We tend to take the fact that agility is important as a given, when the reality is that not everyone in the business world has reached the same conclusion. Thus, it’s important sometimes to take a step back and examine why agility actually matters, so that when we’re faced with people who aren’t as convinced as we are, we have salient points that we can raise to help them understand the value that agility brings with it. Here are a few important things to remember when thinking about why agility is important in our jobs…
Agility Reflects Reality
First and foremost, accepting uncertainty, driving it out, and reprioritizing efforts based on new information isn’t just being “agile”. It’s how the world works — take a look at your product’s roadmaps for the past three years, and I’m confident you’ll find one interesting thing — as the time projections moved out from the date of the roadmap, the certainty that those things would be done diminishes rapidly. Additionally, when you compare these roadmaps year-over-year, you’ll find that there are many projects on one roadmap that repeat on the next, and maybe the next…but that never really got done. What happened here? Simple, priorities changed, usually based on customer or market pressure and new information. While these choices are taking place on a 6-, 9-, or 12-month rolling basis, they are changes. And that’s all that being agile really asks us to do — to take those long-term changes in direction and distill them down into smaller and smaller timeframes, until we’re able to define, prioritize, and commit to work iteration by iteration. We’re taking what companies already do and making it happen more rapidly and with slightly more structure.
Agility Means Flexibility
While a lot of people point to the speed factor that agility is purported to provide (though in many cases you wind up slowing down quite a bit before you can accelerate in an agile world), the truly biggest positive that agility brings to the table for organizations is flexibility — the freedom to make the right decisions at the right time, based on the right amount of information. This is contrasted with the more common long-term roadmap commitments that many organizations try to make, which results in disappointment both within the organization as well as outside it. Note, however, that flexibility should not be chaos — agility doesn’t mean that you’re constantly changing things in a willy-nilly fashion, catering to the whims of the HiPPOs in the organization…it means taking a “just-in-time” approach to decision-making, based on data and reasoning. Flexibility allows adaptation which allows success; unnecessary rigor causes stagnation and failure in the long run.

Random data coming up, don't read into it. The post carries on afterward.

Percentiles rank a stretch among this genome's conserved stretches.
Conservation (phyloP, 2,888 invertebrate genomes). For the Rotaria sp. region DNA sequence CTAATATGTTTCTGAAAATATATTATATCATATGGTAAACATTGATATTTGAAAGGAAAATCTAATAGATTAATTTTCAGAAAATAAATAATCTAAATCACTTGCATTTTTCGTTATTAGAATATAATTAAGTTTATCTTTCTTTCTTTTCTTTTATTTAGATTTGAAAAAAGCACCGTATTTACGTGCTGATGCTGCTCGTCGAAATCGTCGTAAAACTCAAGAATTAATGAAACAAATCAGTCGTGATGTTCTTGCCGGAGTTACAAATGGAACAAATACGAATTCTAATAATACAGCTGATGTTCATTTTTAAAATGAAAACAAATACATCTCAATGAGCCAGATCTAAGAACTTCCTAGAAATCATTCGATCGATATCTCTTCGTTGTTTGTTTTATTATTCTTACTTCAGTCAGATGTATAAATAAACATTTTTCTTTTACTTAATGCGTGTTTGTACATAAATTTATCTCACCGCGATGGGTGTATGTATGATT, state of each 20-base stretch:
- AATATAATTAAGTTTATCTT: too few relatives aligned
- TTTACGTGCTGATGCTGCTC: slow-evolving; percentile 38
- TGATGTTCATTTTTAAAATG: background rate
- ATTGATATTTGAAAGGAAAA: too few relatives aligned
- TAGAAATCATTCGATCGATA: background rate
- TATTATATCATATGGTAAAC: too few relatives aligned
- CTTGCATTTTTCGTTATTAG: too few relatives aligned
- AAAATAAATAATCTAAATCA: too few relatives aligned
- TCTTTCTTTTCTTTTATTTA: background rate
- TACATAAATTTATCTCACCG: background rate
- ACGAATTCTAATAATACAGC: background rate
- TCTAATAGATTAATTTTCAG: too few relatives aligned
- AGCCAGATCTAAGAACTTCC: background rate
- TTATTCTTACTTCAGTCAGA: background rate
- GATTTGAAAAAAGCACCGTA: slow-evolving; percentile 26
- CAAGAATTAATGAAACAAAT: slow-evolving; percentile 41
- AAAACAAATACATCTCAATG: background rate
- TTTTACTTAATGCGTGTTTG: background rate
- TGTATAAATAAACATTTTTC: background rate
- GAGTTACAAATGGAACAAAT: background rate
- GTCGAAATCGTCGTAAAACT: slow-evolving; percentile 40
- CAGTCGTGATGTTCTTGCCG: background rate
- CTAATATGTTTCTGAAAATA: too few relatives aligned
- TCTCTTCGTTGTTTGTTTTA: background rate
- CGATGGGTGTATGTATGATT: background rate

Agility is the Way of the Present
We live in an era of instant gratification, of 2-day free shipping, of powerful microcomputers in the palm of our hands. People can literally go from no knowledge at all to a serviceable programmer in just a couple weeks, using resources online that are freely available. All of this has fundamentally changed the entire world, including business and product development. We no longer have the luxury of shipping physical media that has a lifecycle of 12-24 months, with long regression testing cycles. We now have 0-day patches, SaaS freemium offerings, apps downloadable on the fly — and uninstalled just as easy. The expectation of customer, users, even buyers, is that things will be on a path of constant improvement and zero issues, or they’ll jump to the next most available platform. The old classic reliables of support contracts, switching costs, and sunk costs simply don’t apply in this day and age. The only way to create a successful product in this world is to be responsive to your users’ needs and to be flexible enough to change your priorities when the market demands it.